Introduction: A typical regimen for transgender females includes estrogen to provide feminizing effects in conjunction antiandrogens. There is no data to indicate if a single daily dose vs divided daily doses vs continuous subcutaneous dosing of estradiol is more effective at suppressing endogenous testosterone production. The lack of research on gender affirming hormone therapy represents a gap in knowledge that precludes the delivery of safe and appropriate care. The overarching goal of this study is to evaluate the effectiveness and safety of the different estradiol dosing regimens in transgender females. The results will guide the design and implementation of larger clinical trials.
Methods: This is a pilot, open label, randomized clinical trial conducted at the Washington University Transgender Center. Participants are transgender females between the ages of 18 to 45 years. Exclusion criteria includes cigarette smoking, GnRH agonist use, history of blood clot. Participants were randomized to once daily sublingual, twice daily sublingual, or transdermal estradiol. All groups used spironolactone as antiandrogen. Hormone levels were checked monthly, and dose of estradiol and spironolactone were increased until testosterone level was <50 ng/dL.
Results: Study is ongoing. We have recruited 25 participants: 7 in the transdermal group, 9 in the daily sublingual, and 9 in the twice daily sublingual. Baseline characteristics were similar among the three groups. Within the transdermal group, the mean testosterone level was 497.4 ng/dL, 59.1 ng/dL and 37.4 ng/dL at baseline, 4 weeks, and 8 weeks respectively. On the daily sublingual estradiol, the mean testosterone level was 578.3 ng/dL, 390 ng/dL, 146.3 ng/dL at baseline, 4 weeks, 8 weeks, and 12 weeks respectively. On the twice daily sublingual estradiol, the mean testosterone level was 522.8 ng/dL, 398.1 ng/dL, 332.75 ng/dL, and 188 ng/dL at baseline, 4 weeks, 8 weeks, and 12 weeks respectively.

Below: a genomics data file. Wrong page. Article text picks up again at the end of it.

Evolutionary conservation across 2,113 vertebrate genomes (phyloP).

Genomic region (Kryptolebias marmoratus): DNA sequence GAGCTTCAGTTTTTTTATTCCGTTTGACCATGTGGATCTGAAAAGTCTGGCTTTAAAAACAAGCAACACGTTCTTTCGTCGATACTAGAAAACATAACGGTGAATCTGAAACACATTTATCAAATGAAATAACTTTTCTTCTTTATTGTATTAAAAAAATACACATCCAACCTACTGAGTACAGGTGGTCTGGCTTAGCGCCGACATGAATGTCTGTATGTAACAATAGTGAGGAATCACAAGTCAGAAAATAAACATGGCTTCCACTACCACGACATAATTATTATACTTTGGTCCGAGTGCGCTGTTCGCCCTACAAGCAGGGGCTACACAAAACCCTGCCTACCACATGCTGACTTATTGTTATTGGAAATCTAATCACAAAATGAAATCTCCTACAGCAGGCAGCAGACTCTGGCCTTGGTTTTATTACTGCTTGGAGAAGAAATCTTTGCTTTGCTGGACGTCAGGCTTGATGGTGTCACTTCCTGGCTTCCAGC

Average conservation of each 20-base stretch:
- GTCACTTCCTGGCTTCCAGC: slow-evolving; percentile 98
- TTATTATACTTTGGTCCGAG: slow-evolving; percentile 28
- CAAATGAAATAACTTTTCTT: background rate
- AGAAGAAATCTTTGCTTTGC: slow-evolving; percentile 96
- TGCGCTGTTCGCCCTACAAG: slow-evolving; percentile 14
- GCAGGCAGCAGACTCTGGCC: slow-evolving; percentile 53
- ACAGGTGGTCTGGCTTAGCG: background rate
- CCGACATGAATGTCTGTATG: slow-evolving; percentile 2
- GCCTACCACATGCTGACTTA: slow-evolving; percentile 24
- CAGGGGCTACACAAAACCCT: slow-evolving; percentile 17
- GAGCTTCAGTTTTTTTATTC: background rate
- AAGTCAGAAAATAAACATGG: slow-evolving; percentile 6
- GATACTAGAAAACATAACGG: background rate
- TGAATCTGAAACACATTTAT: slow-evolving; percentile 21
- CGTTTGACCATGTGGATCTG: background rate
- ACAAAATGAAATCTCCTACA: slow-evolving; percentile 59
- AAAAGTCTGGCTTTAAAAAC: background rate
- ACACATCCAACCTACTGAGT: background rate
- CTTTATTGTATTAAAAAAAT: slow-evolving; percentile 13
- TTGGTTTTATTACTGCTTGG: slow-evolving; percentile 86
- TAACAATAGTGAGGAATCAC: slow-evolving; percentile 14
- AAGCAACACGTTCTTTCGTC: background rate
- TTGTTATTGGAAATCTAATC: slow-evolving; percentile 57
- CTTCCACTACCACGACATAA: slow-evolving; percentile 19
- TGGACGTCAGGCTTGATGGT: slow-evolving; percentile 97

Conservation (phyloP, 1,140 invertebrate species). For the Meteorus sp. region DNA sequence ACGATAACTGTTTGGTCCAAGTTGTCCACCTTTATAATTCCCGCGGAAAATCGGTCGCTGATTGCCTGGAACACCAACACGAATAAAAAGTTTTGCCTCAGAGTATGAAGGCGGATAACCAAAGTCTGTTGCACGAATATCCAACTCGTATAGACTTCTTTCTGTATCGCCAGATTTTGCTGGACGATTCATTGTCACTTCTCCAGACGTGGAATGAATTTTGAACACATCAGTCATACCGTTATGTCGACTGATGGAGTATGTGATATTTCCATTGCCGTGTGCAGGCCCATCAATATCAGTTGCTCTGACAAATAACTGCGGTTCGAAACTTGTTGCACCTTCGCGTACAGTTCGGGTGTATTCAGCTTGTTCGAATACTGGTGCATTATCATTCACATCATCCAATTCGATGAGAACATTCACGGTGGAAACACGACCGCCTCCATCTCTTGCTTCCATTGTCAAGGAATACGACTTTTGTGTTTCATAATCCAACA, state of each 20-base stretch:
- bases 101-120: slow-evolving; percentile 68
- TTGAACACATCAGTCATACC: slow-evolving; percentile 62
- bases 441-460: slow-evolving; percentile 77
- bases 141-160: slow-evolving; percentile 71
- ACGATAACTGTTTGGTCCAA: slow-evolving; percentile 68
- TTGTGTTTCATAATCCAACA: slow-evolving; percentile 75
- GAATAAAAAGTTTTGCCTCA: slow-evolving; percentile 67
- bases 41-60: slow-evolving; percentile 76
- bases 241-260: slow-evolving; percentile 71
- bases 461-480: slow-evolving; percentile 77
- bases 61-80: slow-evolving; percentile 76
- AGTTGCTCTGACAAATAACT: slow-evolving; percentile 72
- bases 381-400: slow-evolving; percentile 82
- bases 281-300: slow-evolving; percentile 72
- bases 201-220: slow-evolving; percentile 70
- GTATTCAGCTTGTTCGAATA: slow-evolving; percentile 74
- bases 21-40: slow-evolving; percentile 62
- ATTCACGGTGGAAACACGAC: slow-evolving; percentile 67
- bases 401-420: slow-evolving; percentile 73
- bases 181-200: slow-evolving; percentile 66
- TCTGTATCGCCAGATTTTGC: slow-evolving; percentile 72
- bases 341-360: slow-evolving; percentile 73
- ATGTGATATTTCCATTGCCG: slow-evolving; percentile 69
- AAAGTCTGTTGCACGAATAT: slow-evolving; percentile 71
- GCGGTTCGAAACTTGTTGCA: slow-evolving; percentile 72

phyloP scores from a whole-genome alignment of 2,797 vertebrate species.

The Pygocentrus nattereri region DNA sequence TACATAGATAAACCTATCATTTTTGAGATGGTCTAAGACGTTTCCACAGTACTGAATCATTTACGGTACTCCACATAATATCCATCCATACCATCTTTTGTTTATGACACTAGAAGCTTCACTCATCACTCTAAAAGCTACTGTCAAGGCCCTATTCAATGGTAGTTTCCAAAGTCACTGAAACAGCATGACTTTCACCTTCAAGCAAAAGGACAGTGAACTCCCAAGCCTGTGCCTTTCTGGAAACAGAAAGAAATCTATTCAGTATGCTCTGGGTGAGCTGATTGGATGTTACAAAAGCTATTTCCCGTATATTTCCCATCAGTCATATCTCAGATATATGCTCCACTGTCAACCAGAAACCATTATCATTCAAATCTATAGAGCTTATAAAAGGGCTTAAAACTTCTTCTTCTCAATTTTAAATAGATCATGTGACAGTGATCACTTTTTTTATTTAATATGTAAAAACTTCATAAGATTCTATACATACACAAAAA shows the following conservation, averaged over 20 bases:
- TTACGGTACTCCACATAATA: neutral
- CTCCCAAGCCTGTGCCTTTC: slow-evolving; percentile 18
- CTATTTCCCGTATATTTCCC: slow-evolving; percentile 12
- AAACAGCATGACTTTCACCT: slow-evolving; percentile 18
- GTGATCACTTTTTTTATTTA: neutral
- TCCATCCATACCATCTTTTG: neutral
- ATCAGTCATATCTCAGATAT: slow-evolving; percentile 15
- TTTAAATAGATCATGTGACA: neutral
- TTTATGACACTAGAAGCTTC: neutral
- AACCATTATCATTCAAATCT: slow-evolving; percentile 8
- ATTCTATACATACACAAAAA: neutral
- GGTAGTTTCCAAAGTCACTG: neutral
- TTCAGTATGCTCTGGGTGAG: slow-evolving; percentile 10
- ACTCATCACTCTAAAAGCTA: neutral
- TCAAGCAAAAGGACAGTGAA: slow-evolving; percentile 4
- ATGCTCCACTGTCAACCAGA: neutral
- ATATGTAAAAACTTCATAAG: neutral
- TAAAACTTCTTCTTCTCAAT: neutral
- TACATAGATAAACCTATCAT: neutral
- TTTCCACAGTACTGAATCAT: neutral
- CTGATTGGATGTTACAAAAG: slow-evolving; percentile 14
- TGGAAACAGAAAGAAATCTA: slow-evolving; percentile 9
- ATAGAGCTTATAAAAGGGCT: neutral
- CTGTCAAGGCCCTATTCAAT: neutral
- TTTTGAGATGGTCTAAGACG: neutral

Impact: Preliminary data reflects a better testosterone suppression with the transdermal estradiol route. Further studies are needed to determine if route of administration affects the feminization process.
Organization – Washington University in St. Louis
Cortez S, Moog D, Nicol G, Baranski T